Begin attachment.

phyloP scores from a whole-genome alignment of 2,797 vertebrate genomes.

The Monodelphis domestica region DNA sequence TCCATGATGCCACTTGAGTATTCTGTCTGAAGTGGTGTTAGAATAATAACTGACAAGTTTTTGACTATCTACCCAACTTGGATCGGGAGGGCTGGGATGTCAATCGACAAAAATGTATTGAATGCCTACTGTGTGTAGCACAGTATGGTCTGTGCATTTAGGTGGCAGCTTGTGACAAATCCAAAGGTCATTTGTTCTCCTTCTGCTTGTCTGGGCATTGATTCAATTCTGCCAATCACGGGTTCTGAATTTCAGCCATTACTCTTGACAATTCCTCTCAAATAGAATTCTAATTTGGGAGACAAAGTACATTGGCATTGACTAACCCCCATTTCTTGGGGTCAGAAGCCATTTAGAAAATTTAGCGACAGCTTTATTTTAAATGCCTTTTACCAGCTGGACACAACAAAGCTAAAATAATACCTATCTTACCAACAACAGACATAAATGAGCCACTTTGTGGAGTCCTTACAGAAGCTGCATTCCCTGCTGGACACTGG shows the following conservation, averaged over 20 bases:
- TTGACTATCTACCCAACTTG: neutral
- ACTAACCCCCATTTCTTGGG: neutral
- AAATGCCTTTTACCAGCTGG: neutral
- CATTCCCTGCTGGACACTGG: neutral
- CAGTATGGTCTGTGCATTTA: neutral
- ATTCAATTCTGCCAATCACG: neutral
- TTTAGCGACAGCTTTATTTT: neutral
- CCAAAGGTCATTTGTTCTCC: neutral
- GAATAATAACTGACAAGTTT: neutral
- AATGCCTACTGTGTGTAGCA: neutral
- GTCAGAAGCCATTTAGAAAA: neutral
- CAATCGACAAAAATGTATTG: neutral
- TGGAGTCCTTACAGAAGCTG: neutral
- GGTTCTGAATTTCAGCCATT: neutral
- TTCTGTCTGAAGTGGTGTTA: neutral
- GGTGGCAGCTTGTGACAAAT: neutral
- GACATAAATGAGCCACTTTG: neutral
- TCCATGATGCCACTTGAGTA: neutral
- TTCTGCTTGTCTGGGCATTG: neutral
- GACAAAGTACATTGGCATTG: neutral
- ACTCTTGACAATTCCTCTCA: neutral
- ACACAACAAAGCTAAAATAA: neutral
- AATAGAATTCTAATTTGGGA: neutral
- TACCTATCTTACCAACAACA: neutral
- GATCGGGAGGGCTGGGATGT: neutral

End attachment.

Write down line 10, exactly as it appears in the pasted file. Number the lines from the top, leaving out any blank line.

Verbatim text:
- CCAAAGGTCATTTGTTCTCC: neutral